Re: [Meditation Society of America] Re: "Right Effort"
- You guys probably agree more than you disagree, the problem with online communication is it lacks the subtly of inflection, facial expression and body language. Also thier is sometimes an assumption of difference.just my two cents
From: walto <calhorn@...>
Sent: Sunday, September 4, 2011 11:11 AM
Subject: [Meditation Society of America] Re: "Right Effort"
--- In email@example.com, "walto" <calhorn@...> wrote:
Maybe I just disagree with you? We could agree to disagree: In fact, each could acknowledge that the other was correct and that his position wasn't necessarily a function of some psychological defect. I'm willing to do that--Are you?
I didn't put that well. Obviously, neither of us is likely to acknowledge that the other is "correct." I should have said something like "each could acknowledge that the other takes a different view of the matter, but that his position isn't necessarily a function of some psychological defect or incompleteness. I'm willing to do that--Are you?"
Sorry for any confusion.
- Watch your mind. Watch your breath. Become an observer, which is the key to Jnana Yoga. Don’t worry about particular techniques. Just sit back and observe the breath, mind, and thoughts. Just see what’s happening within you. Become a witness, which is a wonderful form of meditation. Be still and watch what is happening in your mind and in your body. Maybe you have been repeating a mantra or focusing on one object for a time. You may then relax and sit calmly and watch the mind; observe the peaceful vibrations that come. Listen to the silence completely. Observe your own brain. See how peaceful you are. The mind seems to be totally at rest. You might think the mind is almost asleep, yet you are still conscious of the whole thing. The body is resting. The breath has very much slowed. The mind is almost sleeping but you are aware of everything.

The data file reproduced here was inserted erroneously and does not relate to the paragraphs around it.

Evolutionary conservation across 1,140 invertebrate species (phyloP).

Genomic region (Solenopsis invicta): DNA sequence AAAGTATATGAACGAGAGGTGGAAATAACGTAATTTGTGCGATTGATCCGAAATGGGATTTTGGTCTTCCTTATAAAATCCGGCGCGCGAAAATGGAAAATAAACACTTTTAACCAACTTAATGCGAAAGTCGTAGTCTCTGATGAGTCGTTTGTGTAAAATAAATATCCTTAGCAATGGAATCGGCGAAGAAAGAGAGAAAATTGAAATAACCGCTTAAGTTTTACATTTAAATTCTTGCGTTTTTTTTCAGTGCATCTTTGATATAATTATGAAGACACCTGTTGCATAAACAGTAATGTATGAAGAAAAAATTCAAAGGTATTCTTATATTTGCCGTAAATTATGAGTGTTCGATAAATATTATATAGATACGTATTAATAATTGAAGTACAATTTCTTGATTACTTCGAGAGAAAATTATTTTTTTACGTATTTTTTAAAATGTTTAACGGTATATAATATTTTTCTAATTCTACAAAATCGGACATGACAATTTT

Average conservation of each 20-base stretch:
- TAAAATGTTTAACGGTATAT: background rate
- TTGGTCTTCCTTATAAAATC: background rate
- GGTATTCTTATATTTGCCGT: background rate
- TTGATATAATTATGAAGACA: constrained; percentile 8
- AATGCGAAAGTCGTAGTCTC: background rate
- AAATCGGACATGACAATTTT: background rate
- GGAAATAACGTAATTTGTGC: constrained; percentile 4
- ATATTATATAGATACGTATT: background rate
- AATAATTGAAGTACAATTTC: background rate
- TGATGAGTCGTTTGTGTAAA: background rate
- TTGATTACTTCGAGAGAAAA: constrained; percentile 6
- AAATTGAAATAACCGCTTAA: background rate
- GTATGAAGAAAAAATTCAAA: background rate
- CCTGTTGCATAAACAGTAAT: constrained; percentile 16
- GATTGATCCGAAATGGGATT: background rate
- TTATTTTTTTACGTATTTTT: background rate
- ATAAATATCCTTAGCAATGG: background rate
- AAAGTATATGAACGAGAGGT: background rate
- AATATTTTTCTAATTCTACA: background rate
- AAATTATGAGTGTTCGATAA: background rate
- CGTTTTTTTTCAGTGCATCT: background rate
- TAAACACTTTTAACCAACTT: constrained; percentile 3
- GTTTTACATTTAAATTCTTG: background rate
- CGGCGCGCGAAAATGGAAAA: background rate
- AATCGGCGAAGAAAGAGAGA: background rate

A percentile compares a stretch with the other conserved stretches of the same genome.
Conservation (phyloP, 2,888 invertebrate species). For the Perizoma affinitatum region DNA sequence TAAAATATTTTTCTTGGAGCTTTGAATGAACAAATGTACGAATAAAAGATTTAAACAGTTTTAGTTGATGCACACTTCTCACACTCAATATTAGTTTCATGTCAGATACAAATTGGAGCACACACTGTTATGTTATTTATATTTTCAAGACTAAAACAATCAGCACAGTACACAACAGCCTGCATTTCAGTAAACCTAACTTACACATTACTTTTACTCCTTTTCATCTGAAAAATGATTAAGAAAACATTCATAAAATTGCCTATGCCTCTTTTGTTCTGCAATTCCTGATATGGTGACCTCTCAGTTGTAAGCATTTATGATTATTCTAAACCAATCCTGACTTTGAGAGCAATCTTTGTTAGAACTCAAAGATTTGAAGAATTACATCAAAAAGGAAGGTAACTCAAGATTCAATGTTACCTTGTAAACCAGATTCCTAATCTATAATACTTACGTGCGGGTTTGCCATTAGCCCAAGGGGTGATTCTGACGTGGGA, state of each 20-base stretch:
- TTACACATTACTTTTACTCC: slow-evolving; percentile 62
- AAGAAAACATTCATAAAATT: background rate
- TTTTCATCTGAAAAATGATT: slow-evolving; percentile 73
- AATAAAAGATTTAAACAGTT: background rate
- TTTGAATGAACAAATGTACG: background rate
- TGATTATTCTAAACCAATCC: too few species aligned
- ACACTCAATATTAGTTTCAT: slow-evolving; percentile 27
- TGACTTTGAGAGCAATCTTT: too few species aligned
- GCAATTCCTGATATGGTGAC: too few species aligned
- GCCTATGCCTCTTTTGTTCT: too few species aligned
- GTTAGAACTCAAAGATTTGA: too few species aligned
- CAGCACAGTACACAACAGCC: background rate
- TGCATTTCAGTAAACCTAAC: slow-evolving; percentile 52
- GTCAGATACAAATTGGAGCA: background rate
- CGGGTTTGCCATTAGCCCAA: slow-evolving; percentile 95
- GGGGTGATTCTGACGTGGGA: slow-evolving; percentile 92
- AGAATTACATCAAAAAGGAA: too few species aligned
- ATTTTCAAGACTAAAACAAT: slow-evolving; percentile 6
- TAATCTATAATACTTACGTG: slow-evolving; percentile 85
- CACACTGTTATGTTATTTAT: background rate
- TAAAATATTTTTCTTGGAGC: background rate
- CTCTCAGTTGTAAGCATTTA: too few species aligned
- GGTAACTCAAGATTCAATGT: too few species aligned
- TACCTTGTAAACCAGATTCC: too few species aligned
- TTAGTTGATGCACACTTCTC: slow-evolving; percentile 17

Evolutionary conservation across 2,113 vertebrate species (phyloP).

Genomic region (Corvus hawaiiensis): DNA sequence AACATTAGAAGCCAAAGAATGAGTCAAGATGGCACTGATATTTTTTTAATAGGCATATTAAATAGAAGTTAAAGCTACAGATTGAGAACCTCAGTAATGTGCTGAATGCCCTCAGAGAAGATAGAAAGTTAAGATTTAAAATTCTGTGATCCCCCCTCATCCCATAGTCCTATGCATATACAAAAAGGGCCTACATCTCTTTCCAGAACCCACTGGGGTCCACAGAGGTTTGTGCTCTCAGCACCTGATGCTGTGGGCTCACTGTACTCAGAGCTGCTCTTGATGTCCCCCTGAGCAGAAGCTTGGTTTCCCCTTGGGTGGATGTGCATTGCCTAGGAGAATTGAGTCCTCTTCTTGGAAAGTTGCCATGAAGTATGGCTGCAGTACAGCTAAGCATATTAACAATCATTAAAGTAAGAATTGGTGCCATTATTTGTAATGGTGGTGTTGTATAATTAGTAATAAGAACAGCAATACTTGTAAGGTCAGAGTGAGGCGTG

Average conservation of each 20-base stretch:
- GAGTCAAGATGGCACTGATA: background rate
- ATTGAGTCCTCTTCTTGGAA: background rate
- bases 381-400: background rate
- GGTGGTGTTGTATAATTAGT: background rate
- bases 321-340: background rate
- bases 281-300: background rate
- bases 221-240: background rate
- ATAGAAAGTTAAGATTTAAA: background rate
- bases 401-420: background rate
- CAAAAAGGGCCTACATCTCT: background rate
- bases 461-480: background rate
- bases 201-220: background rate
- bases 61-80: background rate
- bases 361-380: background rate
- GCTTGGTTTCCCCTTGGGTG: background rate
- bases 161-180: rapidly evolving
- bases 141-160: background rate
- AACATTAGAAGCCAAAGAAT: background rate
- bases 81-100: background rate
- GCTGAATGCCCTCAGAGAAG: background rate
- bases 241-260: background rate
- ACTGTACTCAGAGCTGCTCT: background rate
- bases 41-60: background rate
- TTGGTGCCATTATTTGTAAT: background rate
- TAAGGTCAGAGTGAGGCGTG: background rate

Ask yourself, “Who is aware of them? What is this awareness? Who knows all these things? That is You, the Knower. You are totally different from your body, from your mind. You are the witness—what you call the Self, the pure Self—the witness of the body and mind. If you could maintain this witnessing constantly, still knowing you are the witness all the time, you would reach Self-awareness or
Self-realization. Keep up this awareness, even in your day-to-day activities. When you are eating, when you are walking, and especially when you are distressed, you can still witness. You will constantly enjoy supreme peace. Through this practice you become the master of your own body and mind. You’ll walk through life like an undisturbed sage.